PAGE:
localization and tensor product of algebras
 Uniqueness of weak solutions of the HamiltonJacobi Equation (Evans proof)
 Positive scalar curvature in dimension 4
 Transition probability depending on $\Omega$ and $n$
 Is Cartesian product of Graph and Composition of Graph the same thing?
 Consider a function on a domain
 Given $0<\lambda<1.$ Prove that if all $x,y>0,$ $f(x+y) = \lambda f(x) + (1\lambda)f(y),$ then $f$ is a constant function.
 Continuum Approach to Modeling Cell Proliferation and Differentiation (PDE)
 Forms of Alternating Skipping Sequences
 Existence of a (1)curve on a smooth nonminimal surface
 written reference that a discretetime signal cannot be differentiable
 Proof that there is a biholomorphic map from a Fatou set to the exterior of the unit circle?
 Presentation for $H^*(\mathbb{C}\mathbb{P}^1 \times \mathbb{C}\mathbb{P}^1)$
 Determine the maximal likelihood estimator for the coin probability
 Figuring out a function given a parameter
 Euclidean Domains
 Lecture videos on number theory?
 Can a physical parameter originally defined as a scalar be shown to be a tensor through its relationship to another parameter that is a tens
 Cardinality of a set of functions into $\Bbb Q$
 Irreversibility of dispersion phenomena
Tracelessness of the EM tensor in a closed radiation dominated FRW universe?
This might be a silly question. If we're considering The closed Radiation dominated FriedmannLemaitreRobertsonWalker universe It's common to consider the radiation as a perfect fluid and solve the Friedmann equations from there.
My issue is that the trace of the Stress energy Tensor of the free electromagnetic field is zero (or equivalently conformally invariant) implying zero Ricci curvature. (My understanding is this is true in a general spacetime) How can we then use this in such a model which supposes nonzero scalar Ricci curvature?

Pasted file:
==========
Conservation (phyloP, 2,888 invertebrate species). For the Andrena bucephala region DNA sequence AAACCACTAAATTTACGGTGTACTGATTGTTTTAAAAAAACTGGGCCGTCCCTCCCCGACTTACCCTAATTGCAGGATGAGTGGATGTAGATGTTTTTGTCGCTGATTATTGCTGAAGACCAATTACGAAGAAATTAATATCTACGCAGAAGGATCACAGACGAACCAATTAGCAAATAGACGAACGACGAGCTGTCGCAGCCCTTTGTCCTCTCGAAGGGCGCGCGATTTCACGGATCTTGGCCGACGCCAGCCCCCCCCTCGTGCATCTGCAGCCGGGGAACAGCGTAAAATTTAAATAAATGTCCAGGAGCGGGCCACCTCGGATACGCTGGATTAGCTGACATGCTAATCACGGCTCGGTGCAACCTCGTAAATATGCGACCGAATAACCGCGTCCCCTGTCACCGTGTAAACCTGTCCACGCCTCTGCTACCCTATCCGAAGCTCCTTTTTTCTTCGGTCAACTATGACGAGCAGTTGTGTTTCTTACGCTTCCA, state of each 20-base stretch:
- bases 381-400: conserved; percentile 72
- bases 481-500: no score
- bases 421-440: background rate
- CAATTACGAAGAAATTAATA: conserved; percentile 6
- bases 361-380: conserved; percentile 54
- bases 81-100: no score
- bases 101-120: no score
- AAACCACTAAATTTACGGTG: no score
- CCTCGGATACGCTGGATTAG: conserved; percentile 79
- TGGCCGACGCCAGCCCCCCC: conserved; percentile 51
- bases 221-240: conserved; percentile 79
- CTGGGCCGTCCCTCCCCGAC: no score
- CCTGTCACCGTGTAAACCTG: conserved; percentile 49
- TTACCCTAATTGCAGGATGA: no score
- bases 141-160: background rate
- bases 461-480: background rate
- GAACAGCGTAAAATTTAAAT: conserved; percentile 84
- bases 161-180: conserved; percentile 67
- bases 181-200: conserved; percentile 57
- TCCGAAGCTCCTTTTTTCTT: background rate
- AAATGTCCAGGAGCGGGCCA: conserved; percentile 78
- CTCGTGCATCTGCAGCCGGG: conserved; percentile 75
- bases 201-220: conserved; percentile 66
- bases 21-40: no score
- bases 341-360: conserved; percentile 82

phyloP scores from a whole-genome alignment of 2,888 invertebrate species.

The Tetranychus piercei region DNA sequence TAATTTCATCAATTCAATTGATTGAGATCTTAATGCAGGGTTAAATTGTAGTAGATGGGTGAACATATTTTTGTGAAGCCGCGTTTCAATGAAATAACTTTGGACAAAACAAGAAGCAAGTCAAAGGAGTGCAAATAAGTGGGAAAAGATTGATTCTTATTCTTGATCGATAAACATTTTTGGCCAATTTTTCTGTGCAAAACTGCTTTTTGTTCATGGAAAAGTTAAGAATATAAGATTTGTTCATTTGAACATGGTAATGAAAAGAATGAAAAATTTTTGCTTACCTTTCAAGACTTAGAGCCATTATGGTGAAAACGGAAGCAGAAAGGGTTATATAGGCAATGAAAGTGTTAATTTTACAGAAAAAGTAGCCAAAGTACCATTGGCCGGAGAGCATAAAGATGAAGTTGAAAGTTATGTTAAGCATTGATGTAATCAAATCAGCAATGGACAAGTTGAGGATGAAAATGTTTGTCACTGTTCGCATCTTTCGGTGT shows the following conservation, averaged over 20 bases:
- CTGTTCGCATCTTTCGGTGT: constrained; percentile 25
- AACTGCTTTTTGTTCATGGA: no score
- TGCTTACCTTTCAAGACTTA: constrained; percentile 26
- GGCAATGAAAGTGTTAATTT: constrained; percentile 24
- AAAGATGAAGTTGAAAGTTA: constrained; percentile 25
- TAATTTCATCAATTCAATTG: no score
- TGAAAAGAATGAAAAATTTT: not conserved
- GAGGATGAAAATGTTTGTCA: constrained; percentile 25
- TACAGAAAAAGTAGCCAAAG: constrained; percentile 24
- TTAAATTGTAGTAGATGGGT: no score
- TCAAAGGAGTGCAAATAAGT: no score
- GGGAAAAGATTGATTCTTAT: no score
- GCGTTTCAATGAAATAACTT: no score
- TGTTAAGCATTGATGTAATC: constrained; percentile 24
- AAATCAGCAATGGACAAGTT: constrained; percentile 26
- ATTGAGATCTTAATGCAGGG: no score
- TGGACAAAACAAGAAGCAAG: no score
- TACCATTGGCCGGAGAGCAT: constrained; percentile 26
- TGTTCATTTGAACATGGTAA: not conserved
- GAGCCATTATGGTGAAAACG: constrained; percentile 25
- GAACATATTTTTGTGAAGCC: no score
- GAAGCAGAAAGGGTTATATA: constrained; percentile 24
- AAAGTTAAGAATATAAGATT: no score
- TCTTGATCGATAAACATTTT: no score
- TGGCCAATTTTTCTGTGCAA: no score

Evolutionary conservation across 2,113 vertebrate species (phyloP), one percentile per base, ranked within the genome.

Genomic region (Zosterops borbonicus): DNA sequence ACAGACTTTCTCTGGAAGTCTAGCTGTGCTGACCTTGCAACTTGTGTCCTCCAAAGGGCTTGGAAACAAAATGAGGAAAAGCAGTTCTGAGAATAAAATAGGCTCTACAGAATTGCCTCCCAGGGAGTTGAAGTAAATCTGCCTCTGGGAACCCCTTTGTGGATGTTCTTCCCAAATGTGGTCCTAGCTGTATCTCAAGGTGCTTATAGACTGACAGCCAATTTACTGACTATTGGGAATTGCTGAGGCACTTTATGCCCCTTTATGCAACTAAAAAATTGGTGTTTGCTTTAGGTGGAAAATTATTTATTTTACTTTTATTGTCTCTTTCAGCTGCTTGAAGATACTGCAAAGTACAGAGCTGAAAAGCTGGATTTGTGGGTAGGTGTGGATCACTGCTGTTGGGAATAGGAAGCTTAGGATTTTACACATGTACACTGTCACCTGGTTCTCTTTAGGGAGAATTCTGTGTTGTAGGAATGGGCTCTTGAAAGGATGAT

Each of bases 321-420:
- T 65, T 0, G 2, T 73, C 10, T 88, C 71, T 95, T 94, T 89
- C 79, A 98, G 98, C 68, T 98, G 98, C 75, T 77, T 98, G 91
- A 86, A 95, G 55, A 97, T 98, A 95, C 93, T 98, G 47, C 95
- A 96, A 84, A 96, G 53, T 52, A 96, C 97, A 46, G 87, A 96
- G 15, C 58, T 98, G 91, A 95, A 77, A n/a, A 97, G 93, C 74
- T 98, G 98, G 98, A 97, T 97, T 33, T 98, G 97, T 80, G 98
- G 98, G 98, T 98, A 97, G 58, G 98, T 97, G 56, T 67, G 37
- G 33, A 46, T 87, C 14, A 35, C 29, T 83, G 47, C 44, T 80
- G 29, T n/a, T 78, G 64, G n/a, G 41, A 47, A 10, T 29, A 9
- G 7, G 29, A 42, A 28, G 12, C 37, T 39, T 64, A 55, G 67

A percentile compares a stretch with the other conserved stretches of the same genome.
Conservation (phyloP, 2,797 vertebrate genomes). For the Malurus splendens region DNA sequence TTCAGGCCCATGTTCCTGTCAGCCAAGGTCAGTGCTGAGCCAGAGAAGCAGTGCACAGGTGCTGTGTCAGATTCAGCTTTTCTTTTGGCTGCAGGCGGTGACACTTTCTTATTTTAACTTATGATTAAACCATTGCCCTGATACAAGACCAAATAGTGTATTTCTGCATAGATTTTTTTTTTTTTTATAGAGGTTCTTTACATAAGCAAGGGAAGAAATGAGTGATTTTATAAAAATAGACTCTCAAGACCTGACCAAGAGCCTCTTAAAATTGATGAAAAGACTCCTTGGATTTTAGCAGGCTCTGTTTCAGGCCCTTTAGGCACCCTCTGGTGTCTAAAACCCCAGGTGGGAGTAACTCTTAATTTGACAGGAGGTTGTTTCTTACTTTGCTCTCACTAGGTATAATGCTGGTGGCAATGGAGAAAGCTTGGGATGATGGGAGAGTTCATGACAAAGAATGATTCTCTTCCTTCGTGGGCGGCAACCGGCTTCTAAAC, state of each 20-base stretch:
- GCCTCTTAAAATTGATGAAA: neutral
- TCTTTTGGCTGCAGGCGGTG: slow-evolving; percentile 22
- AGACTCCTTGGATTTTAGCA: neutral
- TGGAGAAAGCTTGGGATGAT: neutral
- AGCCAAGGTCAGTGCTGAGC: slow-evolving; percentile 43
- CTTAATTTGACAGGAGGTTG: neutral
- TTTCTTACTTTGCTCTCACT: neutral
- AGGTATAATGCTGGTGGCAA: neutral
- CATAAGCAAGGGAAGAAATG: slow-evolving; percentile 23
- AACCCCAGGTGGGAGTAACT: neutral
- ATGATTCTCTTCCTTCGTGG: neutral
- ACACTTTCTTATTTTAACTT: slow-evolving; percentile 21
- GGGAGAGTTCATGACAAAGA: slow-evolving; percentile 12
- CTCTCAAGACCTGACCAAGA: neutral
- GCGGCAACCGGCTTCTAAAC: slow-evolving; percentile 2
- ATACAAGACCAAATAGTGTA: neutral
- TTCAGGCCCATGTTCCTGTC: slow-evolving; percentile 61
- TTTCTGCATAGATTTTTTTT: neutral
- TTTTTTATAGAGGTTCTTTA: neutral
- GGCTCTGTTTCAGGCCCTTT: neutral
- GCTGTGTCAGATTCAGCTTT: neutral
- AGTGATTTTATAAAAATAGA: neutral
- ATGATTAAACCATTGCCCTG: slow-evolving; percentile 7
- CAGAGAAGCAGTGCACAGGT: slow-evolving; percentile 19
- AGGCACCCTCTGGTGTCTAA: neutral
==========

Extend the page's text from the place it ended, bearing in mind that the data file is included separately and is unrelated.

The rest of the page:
I'm sure I'm missing something simple. Thanks for reading!
You're quite correct. In a radiation dominated FLRW universe the scalar curvature is zero. This happens because the scalar curvature is given by:
$$ R = 6\left( \frac{\ddot a}{a} + \frac{{\dot a}^2}{a^2} + \frac{k}{a^2} \right) $$
and for a radiation (or matter) dominated universe $\ddot a \lt 0$. That means the terms can cancel to give zero.
For a spatially flat r

You're quite correct. In a radiation dominated FLRW universe the scalar curvature is zero. This happens because the scalar curvature is given by:
$$ R = 6\left( \frac{\ddot a}{a} + \frac{{\dot a}^2}{a^2} + \frac{k}{a^2} \right) $$
and for a radiation (or matter) dominated universe $\ddot a \lt 0$. That means the terms can cancel to give zero.
For a spatially flat radiation dominate universe we can show this easily (it gets messier when $k \ne 0$) because in this case we have:
$$ a(t) = A t^{1/2} $$
where $A$ is a constant (equal to $\sqrt{2H_0\Omega_0}$). So:
$$ \dot a(t) = A \tfrac{1}{2} t^{1/2} $$
$$ \ddot a(t) = A \tfrac{1}{4} t^{3/2} $$
So:
$$\begin{align}
R &= 6\left( \frac{\tfrac{1}{4} t^{3/2}}{t^{1/2}} + \left(\frac{{\tfrac{1}{2} t^{1/2}}}{t^{1/2}}\right)^2 \right) \\
&= 6\left( \tfrac{1}{4} t^{2} + \left({\tfrac{1}{2} t^{1}}\right)^2 \right) \\
&= 0
\end{align}$$
20180223 09:17:27